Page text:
This is evident from a decision of the court of The Hague that was made public yesterday.
The 55-year-old woman worked 20 hours a week at funeral home DELA. One day in October 2021, she performed two cremations with an assistant. According to the protocol, both employees must check whether the remains of the previous cremation have been cleared before the new import.
After the second cremation, there were still ashes of the first deceased in the ash funnel. As a result, the ashes of the two deceased were mixed up.
DELA informed the families of the deceased about the incident and commissioned an investigation. Because the employee had not checked the ashes funnel before the second cremation, she received an official warning and a low annual assessment.
In the weeks that followed, the employee began to protest against those measures. She acknowledged having made a mistake, but also pointed to the assistant’s responsibility and the inadequate procedures and technique. The woman felt victimized and disproportionately punished. At the end of that month she reported sick.
DELA urged the employee to let the matter rest, but she did the opposite. Thus, the relationship between the employee and the donor became increasingly unpleasant. The woman eventually accused the funeral organization of a ‘cover-up culture, in which a culture of fear, intimidation and abuse of power play an important role’.
DELA, in turn, thought that the employee, her partner and her lawyer had gone on a collision course. After talks and external mediation failed, the funeral organization offered the woman a severance payment of 20,000 euros in May 2022, but she did not agree. According to her, the incident had caused her trauma and burnout, and the proposal was insufficient.
DELA finally went to court in July 2022 to have the employment contract dissolved. According to the employer, this was the result of her mistake during the cremation, her exaggerated reaction to the reprimand and a disturbed employment relationship. The employer did not want to pay the woman a penny more in severance payments.
According to the woman, DELA was not allowed to fire her because she was said to have been confused during her work due to an earlier incident in which bone remains from a previous cremation had not been cleared away.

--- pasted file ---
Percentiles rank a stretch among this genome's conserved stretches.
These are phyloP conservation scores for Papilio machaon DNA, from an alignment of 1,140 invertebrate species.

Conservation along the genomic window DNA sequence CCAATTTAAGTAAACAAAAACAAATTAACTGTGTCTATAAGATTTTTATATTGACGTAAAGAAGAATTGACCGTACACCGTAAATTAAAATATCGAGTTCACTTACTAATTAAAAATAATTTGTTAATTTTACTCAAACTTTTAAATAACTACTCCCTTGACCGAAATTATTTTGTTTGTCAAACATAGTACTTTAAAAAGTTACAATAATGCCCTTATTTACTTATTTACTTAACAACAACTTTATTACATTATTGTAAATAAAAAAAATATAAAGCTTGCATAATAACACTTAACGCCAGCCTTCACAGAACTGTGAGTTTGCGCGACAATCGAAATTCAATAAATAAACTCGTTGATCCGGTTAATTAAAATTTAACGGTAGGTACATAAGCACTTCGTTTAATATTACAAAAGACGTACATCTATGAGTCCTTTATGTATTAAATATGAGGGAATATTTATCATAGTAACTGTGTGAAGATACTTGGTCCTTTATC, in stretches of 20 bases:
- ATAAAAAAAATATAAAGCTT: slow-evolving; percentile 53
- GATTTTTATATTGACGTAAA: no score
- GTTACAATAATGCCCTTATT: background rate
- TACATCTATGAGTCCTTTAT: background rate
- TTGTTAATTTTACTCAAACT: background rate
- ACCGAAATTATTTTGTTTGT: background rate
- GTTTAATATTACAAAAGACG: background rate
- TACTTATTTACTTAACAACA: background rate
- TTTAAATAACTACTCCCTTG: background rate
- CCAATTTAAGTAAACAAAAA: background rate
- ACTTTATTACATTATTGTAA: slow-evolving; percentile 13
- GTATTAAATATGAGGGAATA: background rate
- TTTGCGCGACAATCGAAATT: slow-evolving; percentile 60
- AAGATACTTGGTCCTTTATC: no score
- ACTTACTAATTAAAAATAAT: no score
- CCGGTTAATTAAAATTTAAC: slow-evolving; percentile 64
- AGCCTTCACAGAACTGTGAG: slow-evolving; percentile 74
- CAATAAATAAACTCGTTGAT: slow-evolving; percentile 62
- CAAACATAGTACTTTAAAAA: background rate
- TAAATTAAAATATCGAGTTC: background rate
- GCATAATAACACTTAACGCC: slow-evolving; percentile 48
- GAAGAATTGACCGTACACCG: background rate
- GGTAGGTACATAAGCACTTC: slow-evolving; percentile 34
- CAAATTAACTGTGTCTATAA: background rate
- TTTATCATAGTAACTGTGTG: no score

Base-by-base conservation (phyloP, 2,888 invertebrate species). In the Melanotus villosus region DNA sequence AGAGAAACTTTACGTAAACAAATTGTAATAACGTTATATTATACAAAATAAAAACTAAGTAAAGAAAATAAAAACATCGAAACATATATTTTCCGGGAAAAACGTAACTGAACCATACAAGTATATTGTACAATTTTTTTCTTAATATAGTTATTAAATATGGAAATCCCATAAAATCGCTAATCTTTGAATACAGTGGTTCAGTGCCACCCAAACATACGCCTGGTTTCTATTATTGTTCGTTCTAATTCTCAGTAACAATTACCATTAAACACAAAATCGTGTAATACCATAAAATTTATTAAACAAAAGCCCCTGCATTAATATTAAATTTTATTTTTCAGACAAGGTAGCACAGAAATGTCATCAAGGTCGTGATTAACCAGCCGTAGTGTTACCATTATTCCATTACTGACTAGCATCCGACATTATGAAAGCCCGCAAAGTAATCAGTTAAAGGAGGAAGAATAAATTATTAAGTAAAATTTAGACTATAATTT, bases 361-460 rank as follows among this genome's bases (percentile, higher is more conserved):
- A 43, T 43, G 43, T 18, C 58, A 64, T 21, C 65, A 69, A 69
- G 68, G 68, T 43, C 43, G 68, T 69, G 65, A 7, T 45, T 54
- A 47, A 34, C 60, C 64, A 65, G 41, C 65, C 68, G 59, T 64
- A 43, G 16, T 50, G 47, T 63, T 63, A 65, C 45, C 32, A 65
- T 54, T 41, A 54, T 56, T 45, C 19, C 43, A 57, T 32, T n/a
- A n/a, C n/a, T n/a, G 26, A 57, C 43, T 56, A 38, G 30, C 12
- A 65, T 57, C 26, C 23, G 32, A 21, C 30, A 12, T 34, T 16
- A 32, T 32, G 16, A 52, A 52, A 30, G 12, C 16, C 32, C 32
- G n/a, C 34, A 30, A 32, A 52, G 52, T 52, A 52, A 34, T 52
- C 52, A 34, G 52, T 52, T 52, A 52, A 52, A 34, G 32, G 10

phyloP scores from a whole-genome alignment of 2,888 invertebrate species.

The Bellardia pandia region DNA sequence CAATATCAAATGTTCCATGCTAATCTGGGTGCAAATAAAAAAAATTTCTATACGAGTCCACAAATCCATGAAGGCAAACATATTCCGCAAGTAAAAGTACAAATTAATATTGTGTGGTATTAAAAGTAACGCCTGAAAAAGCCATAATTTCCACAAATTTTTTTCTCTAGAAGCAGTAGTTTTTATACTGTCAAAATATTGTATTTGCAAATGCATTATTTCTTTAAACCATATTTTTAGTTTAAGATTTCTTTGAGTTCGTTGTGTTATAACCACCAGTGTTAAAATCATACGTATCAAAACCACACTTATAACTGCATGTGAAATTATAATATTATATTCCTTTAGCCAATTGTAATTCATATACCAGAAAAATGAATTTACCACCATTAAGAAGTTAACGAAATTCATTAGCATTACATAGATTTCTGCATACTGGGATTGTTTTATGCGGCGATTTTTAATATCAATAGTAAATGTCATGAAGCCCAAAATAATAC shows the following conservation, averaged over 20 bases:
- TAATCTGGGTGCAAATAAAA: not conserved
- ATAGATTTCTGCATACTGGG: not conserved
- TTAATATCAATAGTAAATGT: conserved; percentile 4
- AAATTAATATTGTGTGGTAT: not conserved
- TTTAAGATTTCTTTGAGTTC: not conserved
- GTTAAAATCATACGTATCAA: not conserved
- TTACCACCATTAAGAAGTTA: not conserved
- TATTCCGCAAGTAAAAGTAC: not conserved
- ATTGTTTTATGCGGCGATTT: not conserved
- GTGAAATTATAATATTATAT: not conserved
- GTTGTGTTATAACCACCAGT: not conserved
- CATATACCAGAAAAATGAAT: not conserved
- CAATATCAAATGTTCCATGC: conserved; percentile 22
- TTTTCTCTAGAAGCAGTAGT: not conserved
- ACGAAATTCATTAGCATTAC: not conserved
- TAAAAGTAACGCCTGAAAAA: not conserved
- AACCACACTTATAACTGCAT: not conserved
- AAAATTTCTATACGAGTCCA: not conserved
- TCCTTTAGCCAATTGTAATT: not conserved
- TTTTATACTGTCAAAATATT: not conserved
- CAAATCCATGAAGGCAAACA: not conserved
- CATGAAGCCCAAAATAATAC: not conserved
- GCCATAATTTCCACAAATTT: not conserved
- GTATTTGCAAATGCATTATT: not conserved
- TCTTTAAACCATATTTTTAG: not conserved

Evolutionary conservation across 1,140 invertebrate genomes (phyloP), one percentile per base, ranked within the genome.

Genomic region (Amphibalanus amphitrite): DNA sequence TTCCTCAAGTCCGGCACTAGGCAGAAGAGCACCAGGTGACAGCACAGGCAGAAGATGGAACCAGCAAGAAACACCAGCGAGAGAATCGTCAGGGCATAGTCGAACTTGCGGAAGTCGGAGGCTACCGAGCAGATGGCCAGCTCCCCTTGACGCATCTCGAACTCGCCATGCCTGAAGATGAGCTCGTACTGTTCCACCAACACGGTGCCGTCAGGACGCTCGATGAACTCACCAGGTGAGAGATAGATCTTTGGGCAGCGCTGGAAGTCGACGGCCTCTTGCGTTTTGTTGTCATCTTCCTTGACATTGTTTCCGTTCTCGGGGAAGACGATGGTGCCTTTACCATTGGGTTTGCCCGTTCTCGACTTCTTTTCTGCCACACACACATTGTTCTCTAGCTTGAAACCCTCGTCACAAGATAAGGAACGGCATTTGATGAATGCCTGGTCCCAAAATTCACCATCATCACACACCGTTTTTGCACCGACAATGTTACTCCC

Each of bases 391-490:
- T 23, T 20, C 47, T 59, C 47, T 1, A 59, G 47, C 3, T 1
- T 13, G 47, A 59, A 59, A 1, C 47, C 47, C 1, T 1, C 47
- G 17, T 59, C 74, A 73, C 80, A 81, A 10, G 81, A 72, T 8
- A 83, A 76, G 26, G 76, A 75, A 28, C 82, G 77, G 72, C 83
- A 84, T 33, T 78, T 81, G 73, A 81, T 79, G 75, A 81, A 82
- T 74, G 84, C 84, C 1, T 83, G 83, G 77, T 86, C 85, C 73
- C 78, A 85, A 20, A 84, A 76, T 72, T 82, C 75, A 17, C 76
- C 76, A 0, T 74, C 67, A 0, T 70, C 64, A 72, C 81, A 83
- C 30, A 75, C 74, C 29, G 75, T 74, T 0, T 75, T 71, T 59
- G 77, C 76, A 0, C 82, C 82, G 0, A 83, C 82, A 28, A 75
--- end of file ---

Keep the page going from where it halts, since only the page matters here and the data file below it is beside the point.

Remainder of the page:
In the event that the employment contract were to be terminated, she demanded a transition payment of around 7,500 euros, continued payment during the notice period, a number of other compensations and compensation for wrongful dismissal of 200,000 euros.
A judgment made public today shows that the subdistrict court of The Hague has given DELA permission to fire the woman.
In the first place, the judge finds that DELA rightly gave the woman an official warning, because she had made mistakes during the cremations. The fact that her colleague may have also made mistakes, or that the procedures and technology leave something to be desired does not detract from this.
Nevertheless, according to the subdistrict court judge, the woman’s mistakes and her exaggerated reaction to the reprimand are not good reasons to put her on the street. However, the disturbed employment relationship is. “The incident has become an irreconcilable conflict in which mutual trust has disappeared.”
The ruling contains strong criticism of the behavior of both the employer and the employee, which led to ‘totally disrupted relationships’. For example, the subdistrict court emphasized that DELA failed to do so, for example by not responding to the employee’s justified points of criticism.
On the other hand, the judge notes that the woman did nothing to de-escalate the situation. The subdistrict court judge even suspects that the woman, her partner and her lawyer ‘may have magnified the conflict in order to enforce a high compensation’. Another factor was that they threatened to publicize the incidents involving ash mixing.
Not 200,000 euros
In the end, the subdistrict court concluded that neither the employee nor the employer had engaged in ‘seriously culpable’ behaviour.
This means that the employee is entitled to continued payment of salary during the notice period of three months, and a transition payment of 7,500 euros. However, DELA does not have to pay her the severance payment of 200,000 euros and other compensation.
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